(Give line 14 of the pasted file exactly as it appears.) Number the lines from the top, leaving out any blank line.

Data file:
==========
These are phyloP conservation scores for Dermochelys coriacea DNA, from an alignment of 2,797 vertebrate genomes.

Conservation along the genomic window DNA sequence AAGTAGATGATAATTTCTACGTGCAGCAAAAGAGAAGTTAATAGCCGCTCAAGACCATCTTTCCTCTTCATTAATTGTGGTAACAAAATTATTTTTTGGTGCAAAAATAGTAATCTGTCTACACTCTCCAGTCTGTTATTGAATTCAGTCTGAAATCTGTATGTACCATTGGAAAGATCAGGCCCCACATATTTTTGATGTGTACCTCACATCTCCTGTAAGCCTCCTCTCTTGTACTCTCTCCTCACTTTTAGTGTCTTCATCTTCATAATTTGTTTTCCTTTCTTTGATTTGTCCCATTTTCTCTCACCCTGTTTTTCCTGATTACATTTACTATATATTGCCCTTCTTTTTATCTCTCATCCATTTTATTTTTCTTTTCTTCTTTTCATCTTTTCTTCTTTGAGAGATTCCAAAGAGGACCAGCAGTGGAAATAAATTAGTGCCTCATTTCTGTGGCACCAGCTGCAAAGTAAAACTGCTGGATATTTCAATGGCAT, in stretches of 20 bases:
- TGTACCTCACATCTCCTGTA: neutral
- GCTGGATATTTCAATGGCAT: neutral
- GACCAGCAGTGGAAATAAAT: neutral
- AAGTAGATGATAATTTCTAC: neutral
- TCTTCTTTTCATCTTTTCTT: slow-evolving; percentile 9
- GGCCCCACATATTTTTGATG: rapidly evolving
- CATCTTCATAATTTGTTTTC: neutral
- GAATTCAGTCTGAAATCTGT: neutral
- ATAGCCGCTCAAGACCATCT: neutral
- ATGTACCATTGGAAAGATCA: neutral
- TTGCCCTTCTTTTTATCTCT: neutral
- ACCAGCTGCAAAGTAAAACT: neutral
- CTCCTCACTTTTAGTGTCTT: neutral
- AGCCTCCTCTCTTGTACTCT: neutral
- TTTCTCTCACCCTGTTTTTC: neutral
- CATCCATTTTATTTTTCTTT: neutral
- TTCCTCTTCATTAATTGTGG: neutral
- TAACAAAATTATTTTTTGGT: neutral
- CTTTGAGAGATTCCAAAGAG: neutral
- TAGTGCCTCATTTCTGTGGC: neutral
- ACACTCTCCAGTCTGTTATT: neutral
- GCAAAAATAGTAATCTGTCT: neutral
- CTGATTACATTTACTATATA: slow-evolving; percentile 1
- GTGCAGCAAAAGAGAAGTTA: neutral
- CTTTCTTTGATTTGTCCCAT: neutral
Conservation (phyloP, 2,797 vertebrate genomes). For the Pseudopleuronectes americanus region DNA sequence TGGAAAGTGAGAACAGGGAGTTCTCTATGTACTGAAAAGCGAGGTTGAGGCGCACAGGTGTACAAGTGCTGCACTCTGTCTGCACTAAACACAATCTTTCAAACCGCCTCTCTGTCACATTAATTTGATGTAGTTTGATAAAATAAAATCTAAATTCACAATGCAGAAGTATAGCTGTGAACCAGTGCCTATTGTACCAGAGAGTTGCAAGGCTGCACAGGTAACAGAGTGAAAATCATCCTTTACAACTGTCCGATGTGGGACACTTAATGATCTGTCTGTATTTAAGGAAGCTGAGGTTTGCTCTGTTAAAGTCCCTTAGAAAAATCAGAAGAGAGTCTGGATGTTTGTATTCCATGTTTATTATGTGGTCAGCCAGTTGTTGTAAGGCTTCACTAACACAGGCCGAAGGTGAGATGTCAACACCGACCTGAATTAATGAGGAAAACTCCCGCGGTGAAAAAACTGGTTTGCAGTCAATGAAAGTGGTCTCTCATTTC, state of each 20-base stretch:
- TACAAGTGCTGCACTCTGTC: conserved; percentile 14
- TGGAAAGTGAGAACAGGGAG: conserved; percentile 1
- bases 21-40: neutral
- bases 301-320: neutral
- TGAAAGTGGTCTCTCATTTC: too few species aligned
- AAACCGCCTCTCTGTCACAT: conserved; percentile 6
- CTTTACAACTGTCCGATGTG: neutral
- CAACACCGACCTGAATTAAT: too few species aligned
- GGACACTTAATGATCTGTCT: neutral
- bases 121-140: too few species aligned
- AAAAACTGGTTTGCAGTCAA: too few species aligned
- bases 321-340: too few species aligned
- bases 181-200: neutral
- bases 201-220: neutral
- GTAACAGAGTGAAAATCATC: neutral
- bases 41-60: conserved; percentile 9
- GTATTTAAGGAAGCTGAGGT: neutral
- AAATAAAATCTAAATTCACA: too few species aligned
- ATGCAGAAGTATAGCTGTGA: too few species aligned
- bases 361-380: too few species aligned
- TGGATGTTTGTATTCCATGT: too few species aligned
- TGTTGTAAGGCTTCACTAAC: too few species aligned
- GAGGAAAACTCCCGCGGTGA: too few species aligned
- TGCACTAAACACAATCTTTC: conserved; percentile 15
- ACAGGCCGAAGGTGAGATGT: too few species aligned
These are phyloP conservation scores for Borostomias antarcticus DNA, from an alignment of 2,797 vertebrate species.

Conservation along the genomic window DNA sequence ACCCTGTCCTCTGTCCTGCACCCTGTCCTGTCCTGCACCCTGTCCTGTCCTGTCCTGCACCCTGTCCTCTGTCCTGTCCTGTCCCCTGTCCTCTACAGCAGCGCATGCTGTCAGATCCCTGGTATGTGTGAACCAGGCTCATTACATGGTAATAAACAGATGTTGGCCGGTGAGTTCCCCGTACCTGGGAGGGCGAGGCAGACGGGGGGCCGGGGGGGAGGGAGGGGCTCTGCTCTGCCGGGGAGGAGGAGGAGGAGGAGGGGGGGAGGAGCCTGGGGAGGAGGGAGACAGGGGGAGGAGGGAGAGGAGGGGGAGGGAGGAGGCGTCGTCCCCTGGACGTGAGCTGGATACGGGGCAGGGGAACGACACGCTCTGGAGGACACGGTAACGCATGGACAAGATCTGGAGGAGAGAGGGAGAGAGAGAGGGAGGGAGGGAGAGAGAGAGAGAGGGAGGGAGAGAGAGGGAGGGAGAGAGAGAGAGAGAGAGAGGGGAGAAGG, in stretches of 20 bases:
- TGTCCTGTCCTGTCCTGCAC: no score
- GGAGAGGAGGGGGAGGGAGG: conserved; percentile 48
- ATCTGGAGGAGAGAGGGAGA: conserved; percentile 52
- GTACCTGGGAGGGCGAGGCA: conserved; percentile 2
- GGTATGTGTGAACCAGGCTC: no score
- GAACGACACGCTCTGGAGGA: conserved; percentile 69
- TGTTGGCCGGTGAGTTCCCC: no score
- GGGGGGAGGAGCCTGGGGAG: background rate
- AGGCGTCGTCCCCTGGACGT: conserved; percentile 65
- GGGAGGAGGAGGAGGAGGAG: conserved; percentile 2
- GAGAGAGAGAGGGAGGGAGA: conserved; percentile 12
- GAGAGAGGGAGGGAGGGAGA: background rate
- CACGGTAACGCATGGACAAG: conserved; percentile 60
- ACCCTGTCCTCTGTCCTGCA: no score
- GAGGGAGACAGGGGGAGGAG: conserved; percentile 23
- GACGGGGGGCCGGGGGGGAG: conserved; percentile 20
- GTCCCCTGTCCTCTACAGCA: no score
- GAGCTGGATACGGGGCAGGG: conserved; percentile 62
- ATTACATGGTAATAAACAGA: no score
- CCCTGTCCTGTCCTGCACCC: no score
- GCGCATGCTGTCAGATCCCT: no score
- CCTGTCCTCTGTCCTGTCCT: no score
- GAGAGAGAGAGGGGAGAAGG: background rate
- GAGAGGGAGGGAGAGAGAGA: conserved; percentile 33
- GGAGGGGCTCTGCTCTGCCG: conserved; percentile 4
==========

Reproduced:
- ACCAGCTGCAAAGTAAAACT: neutral